The Backlash Against Iran's Role in Lebanon
Azadeh Moaveni, Time Magazine:
One very early morning this week, the people in my neighborhood who wanted fresh bread for breakfast congregated outside the local bakery, wondering why the doors were locked and the stone oven cold. Fifteen minutes later, when it became clear there would be no bread that day, people began speculating why a bakery that has been open every weekday for literally decades should mysteriously be shut. The small crowd swiftly concluded the worst: the Iranian government had sent all the country's flour to Lebanon.
By noon, when I was up and contemplating a sandwich, word had spread around the neighborhood. Everyone blamed the dearth of fresh bread on the government's over-generous aid to the Shi`ites of Lebanon, displaced in the recent fighting between Israel and Hizballah. I should point out that my neighborhood is split between religious and secular families, and that the most pious of the bread-deprived were just as quick to shake their heads with resentment. No one said "let them eat cake," but it came pretty close. READ MORE
Two days later, a gleaming new counter arrived outside the bakery. The baker was remodeling, and as far as he knew, there had been no massive delivery of grain to Lebanese Shi`ites. But as is so often the case in such matters, the truth is almost less relevant than what becomes the prevailing belief. That people so readily accepted that their government would forsake their daily loaf for a distant Islamic cause just speaks to the overwhelming bitterness these days in Tehran. Most people are convinced the government is spending outrageous sums on the Lebanese, and ever since the Iranian government declared a "victory" for the militant group Hizballah, rumors of what the Lebanese are 'getting' have been flying. Free SUVs? Plasma televisions? Nothing seems out of the question. Nightly news broadcasts that Iranians watch on their illegal satellite dishes have shown Hizballah doling out thick stacks of cash, courtesy of Iran. "Did you see the cash? They're giving each family ten thousand dollars!" one of my relatives phoned to tell me.
For the majority of Iranians who are barely scraping by, such news is infuriating. In fact, unpopular government spending on a faraway Arab community brings out a rather ugly Persian chauvinism. One story has Mrs. Nasrallah, the wife of Hizballah leader Sheik Hassan Nasrallah, receiving a gift of Iranian caviar, and thinking it some sort of jam. There is no jam that looks like tiny eggs, I told the friend who repeated the story to me. Her look told me I was being obtuse. The fact is, the more President Mahmoud Ahmadinejad and his government pander to public sentiment in the Arab world, which is ecstatic over Hizballah's defiant stand against Israel, the more Iranians feel neglected.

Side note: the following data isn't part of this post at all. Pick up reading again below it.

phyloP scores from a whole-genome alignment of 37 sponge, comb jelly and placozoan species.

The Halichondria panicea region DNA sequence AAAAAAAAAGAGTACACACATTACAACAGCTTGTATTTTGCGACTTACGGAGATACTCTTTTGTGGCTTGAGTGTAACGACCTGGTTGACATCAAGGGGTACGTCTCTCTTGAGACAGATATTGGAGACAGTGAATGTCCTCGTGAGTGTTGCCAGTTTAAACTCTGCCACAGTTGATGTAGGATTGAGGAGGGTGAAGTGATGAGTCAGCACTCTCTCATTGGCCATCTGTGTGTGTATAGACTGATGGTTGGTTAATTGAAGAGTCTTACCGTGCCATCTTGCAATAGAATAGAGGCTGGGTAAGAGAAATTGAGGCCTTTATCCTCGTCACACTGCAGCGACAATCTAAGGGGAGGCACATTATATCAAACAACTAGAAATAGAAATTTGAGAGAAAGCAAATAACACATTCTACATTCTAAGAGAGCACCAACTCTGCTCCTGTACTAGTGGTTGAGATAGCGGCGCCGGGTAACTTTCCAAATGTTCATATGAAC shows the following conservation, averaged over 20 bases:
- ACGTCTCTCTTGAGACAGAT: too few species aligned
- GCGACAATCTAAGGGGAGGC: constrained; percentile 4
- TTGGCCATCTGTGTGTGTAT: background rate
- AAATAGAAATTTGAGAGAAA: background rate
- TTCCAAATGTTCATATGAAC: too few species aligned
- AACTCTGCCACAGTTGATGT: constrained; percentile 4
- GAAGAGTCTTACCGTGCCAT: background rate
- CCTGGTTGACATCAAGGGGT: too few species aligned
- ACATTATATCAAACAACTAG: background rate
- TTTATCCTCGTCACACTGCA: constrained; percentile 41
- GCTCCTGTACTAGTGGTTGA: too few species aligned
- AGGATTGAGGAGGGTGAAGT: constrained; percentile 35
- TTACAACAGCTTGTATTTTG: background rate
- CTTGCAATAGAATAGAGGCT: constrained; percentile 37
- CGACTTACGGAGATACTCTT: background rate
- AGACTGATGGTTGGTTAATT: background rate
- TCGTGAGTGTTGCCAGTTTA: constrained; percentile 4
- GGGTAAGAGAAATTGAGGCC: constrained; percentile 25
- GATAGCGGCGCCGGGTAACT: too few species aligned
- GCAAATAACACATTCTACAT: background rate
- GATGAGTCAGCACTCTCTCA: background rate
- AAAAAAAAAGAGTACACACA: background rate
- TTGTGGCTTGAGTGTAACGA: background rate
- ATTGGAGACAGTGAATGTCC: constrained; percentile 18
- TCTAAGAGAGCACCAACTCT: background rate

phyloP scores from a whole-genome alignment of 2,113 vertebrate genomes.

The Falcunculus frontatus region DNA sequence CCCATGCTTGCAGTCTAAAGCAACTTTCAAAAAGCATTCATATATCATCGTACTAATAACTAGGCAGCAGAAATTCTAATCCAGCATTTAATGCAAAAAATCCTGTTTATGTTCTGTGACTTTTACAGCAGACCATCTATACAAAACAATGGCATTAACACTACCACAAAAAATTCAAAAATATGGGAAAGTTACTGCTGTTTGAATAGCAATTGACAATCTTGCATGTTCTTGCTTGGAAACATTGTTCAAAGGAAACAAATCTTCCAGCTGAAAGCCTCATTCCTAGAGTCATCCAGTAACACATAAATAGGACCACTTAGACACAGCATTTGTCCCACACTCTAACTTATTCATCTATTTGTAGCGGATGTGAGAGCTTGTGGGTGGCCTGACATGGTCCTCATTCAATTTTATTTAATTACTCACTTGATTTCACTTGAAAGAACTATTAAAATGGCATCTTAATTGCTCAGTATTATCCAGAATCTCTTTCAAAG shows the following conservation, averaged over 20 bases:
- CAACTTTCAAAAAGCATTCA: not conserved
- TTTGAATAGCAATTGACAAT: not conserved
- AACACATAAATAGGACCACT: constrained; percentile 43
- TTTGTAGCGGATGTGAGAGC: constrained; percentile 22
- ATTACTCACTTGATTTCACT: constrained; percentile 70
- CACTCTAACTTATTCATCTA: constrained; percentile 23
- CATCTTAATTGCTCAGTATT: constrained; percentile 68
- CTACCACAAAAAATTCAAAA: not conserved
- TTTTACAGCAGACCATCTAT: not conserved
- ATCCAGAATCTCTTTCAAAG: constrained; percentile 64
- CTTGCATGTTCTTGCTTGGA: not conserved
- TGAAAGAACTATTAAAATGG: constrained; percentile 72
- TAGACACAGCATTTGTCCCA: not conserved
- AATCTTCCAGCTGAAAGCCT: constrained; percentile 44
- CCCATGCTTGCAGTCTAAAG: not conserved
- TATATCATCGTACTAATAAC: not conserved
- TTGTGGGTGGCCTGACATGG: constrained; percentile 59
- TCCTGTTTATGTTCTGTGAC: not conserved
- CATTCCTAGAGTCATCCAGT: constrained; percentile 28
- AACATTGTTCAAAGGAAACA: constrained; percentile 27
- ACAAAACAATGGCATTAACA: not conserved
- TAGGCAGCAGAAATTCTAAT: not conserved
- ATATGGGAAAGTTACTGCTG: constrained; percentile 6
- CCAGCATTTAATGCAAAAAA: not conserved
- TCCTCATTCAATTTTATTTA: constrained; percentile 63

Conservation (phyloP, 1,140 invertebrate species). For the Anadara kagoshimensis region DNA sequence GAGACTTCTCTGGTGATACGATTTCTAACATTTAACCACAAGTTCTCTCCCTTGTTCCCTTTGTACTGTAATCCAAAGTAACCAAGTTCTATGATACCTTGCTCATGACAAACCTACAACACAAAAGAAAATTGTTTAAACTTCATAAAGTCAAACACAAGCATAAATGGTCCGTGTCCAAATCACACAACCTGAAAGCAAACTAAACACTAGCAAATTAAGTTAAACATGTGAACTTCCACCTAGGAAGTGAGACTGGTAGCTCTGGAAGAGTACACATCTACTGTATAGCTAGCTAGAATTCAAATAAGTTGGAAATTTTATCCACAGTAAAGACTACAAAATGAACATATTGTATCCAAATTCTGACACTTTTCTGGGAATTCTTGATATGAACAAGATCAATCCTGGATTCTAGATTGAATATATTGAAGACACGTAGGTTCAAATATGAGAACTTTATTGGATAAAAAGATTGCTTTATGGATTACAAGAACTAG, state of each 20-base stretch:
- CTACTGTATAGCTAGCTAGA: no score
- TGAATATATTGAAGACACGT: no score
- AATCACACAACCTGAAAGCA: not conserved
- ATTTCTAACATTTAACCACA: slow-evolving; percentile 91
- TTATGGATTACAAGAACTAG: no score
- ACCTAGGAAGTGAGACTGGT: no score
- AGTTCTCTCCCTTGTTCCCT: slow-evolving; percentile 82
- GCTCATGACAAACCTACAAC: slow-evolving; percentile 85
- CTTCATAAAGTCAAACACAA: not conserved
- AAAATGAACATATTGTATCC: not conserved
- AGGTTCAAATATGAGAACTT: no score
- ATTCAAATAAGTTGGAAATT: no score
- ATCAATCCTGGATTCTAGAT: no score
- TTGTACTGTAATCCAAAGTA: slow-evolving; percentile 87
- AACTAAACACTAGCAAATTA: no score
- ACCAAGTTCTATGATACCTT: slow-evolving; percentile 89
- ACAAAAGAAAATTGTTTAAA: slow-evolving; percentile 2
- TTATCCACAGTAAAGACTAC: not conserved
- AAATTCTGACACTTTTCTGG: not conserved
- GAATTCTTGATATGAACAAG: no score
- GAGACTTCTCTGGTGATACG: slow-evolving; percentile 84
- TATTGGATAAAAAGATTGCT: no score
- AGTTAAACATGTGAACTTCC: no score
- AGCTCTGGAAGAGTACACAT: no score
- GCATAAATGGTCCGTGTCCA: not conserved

The government of former President Mohammad Khatami was much more sensitive to Iranians' feelings, in particular their ripe tendency to fume when state money is spent outside Iran's borders. It underplayed the amount of cash and aid Iran pumped into Afghanistan after the removal of the Taliban. As a result, Iranians had no idea that for once, their government played a noble role in rebuilding a war-ruined neighbor. But it also saved them from resentment. Earlier this week, a front page headline in an Iranian newspaper read: "In Arab countries, they call the president Mahmoud." I know the president is popular in the Arab world. My Arab friends grin like Cheshire cats when he appears on Al-Jazeera, fire breathing his revulsion for the U.S. But would they like him to appoint him as honorary head of the Arab League? I hardly think so.
The main reason Iranians dislike the government's Islamic generosity is because in general, they believe their leaders use Islam as a cloak for their own economic greed. When police started confiscating illegal satellite dishes earlier this month — ostensibly satellite is banned for its impure Western content — in about two days the whole city knew exactly why. The story went like this: the son of a prominent regime-connected ayatullah had recently begun importing small, laptop-size satellite dishes. If the government rounded up the ungainly, rooftop dishes, and flooded the market with the discreet little one, everyone would be forced to buy the ayatullah's son's dishes. This connection between regime piety and corrupt wealth dominates how Iranians see the world — the little events that transpire in their daily lives, from bread shortages to satellite raids.